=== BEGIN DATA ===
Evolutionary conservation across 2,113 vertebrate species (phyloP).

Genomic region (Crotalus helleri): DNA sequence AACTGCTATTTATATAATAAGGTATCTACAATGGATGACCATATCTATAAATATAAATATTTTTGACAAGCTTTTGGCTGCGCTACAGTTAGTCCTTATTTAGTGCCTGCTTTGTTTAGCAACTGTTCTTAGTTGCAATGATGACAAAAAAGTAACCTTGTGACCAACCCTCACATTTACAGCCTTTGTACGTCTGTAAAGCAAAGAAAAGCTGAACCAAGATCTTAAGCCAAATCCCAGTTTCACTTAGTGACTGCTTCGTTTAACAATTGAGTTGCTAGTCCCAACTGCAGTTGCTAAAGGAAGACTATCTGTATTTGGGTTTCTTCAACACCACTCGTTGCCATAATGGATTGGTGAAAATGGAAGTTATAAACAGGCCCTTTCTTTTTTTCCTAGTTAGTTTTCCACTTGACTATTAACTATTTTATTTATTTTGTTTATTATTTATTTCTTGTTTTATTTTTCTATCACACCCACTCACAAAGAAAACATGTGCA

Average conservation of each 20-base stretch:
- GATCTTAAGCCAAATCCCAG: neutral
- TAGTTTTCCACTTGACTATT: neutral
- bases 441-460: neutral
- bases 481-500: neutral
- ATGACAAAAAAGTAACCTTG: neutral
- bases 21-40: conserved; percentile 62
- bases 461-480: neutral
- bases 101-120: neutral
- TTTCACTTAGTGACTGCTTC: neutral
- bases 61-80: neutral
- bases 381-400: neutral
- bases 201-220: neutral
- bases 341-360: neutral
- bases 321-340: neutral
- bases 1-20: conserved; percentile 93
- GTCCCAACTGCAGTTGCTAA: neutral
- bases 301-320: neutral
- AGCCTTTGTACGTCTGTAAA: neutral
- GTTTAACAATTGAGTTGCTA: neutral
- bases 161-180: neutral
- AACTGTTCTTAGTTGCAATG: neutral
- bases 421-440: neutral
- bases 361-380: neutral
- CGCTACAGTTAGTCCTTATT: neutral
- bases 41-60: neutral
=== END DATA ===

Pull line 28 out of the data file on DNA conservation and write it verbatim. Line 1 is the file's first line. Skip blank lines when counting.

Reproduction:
- bases 41-60: neutral